Health worker vaccinating a baby in an Indian clinic. (Credit: Pippa Ranger | DFID)
The Elders have commended India’s political leaders for progress the country has made in reforming its health system, whilst urging greater action and commitment to reach full Universal Health Coverage (UHC).
Writing to Prime Minister Narendra Modi, Delhi Chief Minister Arvind Kejriwal and Bihar Chief Minister Nitish Kumar, The Elders said that India has made “good progress in improving some health indicators in recent years,” particularly concerning infectious diseases, but that many of its people still lack effective health coverage.
The letter was signed by Kofi Annan, former Secretary General of the United Nations and Chair of The Elders - a group of independent global leaders working together for peace and human rights. The Elders’ Deputy Chair is Dr Gro Harlem Brundtland, former Director General of the World Health Organisation.
The Elders noted that India has the largest population in the world without effective health coverage, with tens of millions of people plunged below the poverty line due to their healthcare expenditures. They also expressed concern that the high incidence of people buying often inappropriate medicines from private drug shops is contributing towards an increase in antimicrobial resistance. This poses a threat to Indian and global health security.
The Elders noted that evidence from other Asian countries shows that India could make more rapid progress towards UHC with a combination of increased political commitment, higher levels of public financing and a series of health systems reforms. Specifically they recommended: increasing public health spending to 2.5% GDP by 2019, focussing additional resources on primary care services and guaranteeing universal access to free essential medicines and diagnostic services.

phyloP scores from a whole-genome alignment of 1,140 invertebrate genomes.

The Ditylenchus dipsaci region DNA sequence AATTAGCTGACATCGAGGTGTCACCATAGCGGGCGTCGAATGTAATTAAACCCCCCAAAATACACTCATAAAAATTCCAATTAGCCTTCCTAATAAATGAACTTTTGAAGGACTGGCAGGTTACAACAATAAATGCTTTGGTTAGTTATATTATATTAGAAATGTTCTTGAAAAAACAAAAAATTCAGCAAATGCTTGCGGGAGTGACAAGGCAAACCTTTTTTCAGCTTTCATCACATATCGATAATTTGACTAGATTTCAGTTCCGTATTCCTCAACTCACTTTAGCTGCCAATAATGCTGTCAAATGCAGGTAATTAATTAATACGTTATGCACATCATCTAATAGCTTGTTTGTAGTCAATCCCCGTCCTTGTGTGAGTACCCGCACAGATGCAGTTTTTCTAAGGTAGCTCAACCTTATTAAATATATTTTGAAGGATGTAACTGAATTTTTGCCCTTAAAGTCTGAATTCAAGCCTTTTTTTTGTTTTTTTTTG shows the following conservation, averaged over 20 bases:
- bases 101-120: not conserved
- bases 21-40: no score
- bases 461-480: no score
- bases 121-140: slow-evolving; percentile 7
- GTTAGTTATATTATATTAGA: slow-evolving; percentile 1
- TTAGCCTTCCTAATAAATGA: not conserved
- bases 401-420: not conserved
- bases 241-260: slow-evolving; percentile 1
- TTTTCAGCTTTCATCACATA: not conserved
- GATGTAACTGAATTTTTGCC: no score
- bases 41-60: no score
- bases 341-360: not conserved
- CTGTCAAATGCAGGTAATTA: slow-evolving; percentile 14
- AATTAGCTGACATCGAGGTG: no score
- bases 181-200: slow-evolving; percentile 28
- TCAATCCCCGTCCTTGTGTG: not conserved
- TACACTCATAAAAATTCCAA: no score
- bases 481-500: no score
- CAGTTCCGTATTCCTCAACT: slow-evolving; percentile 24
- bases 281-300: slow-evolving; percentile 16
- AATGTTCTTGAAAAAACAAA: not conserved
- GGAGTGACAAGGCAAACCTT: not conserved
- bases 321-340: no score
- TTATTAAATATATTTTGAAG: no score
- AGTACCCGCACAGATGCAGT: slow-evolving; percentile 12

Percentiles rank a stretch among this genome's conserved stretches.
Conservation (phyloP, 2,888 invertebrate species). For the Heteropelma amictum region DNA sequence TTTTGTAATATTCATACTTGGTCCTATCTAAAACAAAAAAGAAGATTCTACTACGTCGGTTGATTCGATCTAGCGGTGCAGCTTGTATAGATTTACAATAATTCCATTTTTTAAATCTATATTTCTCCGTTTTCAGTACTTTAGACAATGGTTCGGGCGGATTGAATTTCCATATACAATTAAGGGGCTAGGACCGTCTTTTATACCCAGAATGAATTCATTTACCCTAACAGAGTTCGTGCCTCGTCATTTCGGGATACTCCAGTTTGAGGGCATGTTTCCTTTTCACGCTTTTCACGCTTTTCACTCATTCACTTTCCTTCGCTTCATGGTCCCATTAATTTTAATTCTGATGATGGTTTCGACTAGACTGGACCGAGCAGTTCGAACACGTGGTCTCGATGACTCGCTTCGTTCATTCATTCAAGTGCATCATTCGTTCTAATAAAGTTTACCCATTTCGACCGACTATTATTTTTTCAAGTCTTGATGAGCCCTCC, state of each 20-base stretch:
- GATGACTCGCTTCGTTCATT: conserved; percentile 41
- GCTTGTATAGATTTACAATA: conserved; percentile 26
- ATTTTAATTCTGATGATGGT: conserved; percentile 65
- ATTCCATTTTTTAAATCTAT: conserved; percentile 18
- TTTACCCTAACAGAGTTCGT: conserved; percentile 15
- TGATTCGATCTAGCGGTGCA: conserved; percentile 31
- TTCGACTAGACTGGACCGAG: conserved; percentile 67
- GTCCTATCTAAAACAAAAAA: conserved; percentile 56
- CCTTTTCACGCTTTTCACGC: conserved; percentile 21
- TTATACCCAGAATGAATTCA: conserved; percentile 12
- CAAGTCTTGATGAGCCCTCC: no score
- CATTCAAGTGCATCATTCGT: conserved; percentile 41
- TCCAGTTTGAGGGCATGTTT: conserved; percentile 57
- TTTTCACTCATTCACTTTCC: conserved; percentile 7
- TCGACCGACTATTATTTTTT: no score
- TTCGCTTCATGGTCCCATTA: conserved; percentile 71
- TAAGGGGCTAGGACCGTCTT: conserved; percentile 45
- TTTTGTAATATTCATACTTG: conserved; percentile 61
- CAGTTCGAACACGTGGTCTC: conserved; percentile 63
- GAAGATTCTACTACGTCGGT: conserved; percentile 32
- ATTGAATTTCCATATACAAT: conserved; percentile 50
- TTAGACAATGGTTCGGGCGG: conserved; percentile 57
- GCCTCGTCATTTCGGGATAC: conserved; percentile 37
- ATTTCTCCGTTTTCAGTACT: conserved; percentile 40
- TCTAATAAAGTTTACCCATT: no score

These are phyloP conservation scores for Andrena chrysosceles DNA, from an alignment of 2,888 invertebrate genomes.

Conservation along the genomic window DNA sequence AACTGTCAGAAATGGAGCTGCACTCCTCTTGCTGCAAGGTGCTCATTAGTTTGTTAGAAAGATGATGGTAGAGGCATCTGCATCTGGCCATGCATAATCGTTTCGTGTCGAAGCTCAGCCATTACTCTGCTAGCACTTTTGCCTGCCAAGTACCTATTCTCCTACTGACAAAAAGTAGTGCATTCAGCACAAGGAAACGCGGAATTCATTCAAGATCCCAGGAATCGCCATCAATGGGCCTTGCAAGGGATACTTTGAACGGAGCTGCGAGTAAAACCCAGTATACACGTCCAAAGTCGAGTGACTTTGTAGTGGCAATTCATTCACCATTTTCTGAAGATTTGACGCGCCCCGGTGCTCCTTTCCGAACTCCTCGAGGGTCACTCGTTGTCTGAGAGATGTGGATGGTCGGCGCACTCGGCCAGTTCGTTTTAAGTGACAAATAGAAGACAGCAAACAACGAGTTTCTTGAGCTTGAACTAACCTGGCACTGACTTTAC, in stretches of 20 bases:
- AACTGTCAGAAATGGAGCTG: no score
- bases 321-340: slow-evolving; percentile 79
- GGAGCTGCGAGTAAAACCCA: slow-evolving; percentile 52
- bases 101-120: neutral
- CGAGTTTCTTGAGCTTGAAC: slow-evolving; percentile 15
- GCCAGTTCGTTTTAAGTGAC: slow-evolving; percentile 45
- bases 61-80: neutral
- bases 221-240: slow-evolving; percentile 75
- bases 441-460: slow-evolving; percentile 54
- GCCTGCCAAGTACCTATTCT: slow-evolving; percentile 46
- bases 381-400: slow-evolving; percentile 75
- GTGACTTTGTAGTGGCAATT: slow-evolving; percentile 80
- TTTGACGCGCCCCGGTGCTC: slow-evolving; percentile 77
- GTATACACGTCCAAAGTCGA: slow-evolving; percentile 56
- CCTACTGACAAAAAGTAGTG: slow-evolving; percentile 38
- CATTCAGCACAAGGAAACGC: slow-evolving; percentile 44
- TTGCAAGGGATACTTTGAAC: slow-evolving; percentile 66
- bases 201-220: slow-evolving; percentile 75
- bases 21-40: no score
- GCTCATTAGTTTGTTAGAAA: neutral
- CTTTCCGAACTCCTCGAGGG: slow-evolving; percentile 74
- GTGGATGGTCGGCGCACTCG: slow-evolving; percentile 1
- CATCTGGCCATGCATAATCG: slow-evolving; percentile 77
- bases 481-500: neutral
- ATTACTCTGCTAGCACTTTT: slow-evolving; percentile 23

The Elders commended the recent health reforms undertaken by the State of Delhi, including the “Mohalla” or neighbourhood clinics in poor areas that provide free primary healthcare services. These reforms could prove a good model for UHC in India. They also welcomed the State of Bihar’s initiative to improve the availability of frontline health workers and free essential medicines.
If these and other reforms were replicated on a national basis, this could allow India to reach full population coverage - everyone receiving an essential package of healthcare with financial protection – by 2019.
This would constitute a “bold move to advance UHC [which] could bring tremendous health and economic benefits to the people of India,” The Elders said, noting that currently around one billion Indians are at risk of financial hardship due to healthcare costs.
UHC means that everybody receives the health care they need without suffering financial hardship. It is one of the key targets within the new health Sustainable Development Goal and The Elders believe it is the best way of meeting the overall health Goal and improving the life chances of vulnerable people worldwide.
For media inquiries, please contact William French, Head of Communications at The Elders (+44 7795 693903) or email: media@theElders.org